One common factor among the cases being investigated was receipt of heparin (1,000 units/mL) from 30-mL or 10-mL vials manufactured by Baxter. Intravenous heparin is administered during most hemodialysis sessions to prevent clotting of the access and dialysis circuit. In 61 (94%) of the 65 cases, the affected patient received Baxter heparin during hemodialysis. Dialyzers from four different companies were being used when the reactions occurred. The most commonly used dialyzers, manufactured by Fresenius Medical Care (Waltham, Massachusetts), were being used in 26 (40%) of the episodes. Other exposures have not been ruled out as potential causes of the reactions, and CDC is conducting additional epidemiologic studies to examine those exposures.

On January 17, 2008, Baxter announced a voluntary recall of nine lots of heparin, based on reports the company had received (1). All nine lots were produced at a single plant; eight of the nine lots were produced during September--November 2007. Despite the January 17 recall, an additional reaction occurred on January 21, 2008, after a hemodialysis patient was administered Baxter heparin from one of the recalled lots. CDC has found indications of delays in removing the recalled lots of heparin from distribution, which might result in continued exposures. In addition, these reactions might not be limited to hemodialysis settings. One cardiac-care facility has reported seven allergic-type reactions among cardiac patients who received heparin from lots that were later recalled. CDC and state health departments are investigating these reactions.

Reported by: G Turabelidze, MD, Missouri Dept of Health and Senior Svcs; A Elward, MD, Washington Univ School of Medicine; M Jones, BJC Healthcare, St. Louis, Missouri. PR Patel, MD, M Arduino, DrPH, C Gould, MD, N Shehab, PharmD, K Sunkavalli, MPH, Div of Healthcare Quality Promotion, National Center for Preparedness, Detection, and Control of Infectious Diseases; S Schillie, MD, D Blossom, MD, A Kallen, MD, J Jaeger, MD, EIS officers, CDC.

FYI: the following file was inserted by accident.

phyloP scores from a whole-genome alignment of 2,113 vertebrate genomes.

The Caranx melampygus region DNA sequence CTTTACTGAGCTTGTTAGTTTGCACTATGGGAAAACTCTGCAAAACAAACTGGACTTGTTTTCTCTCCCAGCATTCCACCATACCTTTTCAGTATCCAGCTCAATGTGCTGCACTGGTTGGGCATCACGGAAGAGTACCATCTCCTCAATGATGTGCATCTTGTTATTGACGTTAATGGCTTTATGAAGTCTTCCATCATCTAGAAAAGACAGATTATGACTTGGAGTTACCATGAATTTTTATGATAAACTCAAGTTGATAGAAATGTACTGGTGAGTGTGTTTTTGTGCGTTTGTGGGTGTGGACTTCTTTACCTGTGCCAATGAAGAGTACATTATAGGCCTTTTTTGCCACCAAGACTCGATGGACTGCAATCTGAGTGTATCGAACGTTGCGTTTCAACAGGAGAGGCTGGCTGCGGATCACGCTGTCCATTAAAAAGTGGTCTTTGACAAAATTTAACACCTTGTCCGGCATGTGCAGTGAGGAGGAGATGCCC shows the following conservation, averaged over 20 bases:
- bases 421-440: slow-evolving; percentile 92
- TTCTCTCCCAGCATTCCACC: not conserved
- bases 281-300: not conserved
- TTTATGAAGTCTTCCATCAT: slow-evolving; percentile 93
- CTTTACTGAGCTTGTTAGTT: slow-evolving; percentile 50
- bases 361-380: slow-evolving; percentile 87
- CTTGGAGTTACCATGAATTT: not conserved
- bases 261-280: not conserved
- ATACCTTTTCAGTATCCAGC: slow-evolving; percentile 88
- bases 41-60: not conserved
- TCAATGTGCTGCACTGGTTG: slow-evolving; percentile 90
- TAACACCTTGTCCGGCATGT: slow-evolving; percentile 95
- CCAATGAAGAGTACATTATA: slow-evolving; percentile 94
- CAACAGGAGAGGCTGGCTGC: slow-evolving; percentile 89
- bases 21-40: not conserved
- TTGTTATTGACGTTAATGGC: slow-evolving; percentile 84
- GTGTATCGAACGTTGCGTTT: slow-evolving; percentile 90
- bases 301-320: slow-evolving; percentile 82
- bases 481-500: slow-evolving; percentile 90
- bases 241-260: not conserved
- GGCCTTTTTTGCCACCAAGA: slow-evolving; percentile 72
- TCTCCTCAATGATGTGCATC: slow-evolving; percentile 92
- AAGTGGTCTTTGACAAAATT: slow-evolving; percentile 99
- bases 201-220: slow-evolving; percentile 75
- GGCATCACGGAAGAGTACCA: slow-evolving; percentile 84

Editorial Note:

The temporal and geographic distribution of these reactions in a discrete population of patients suggests common exposure to a health-care product with wide distribution in the United States. Previous clusters of acute allergic-type reactions among hemodialysis patients have been attributed to certain types of dialyzer membranes, ethylene oxide (used by the manufacturer as a sterilant), angiotensin-converting enzyme inhibitors, and the reuse of dialyzers (2,3). However, based on preliminary findings, these previously recognized causes of allergic-type reactions in dialysis patients are unlikely to explain this outbreak. Heparin is a biologic product rarely associated with anaphylactic reactions (4).

CDC is conducting additional case-finding activities and epidemiologic studies to define the scope of the outbreak and is exploring options for laboratory testing to further characterize these reactions. Health-care providers should 1) immediately discontinue use of and segregate the recalled lots of heparin, 2) report medication reactions to MedWatch, the online FDA reporting system for adverse medication events,* and 3) report to their state or local health departments any acute allergic-type reactions that have occurred since November 2007 in patients receiving hemodialysis or intravenous medication infusion. Health departments are asked to report reactions to CDC by telephone (404-639-4514 or 404-639-4273) or e-mail (dblossom@cdc.gov or ppatel@cdc.gov).

References

  1. Baxter Healthcare Corporation. Urgent product recall. Rockville, MD: Food and Drug Administration; 2008. Available at http://www.fda.gov/medwatch/safety/2008/heparin_recall_01-17-2008.pdf.
  2. Arduino MJ. CDC investigations of noninfectious outbreaks of adverse events in hemodialysis facilities, 1979--1999. Semin Dial 2000;13: 86--91.
  3. CDC. Epidemiologic notes and reports of acute allergic reactions associated with reprocessed hemodialyzers---Virginia, 1989. MMWR 1989;38:873--4.
  4. Berkun Y, Haviv YS, Schwartz LB, Shalit M. Heparin-induced recurrent anaphylaxis. Clin Exp Allergy 2004;34:1916--8.

* Available at http://www.fda.gov/medwatch.

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Date last reviewed: 2/1/2008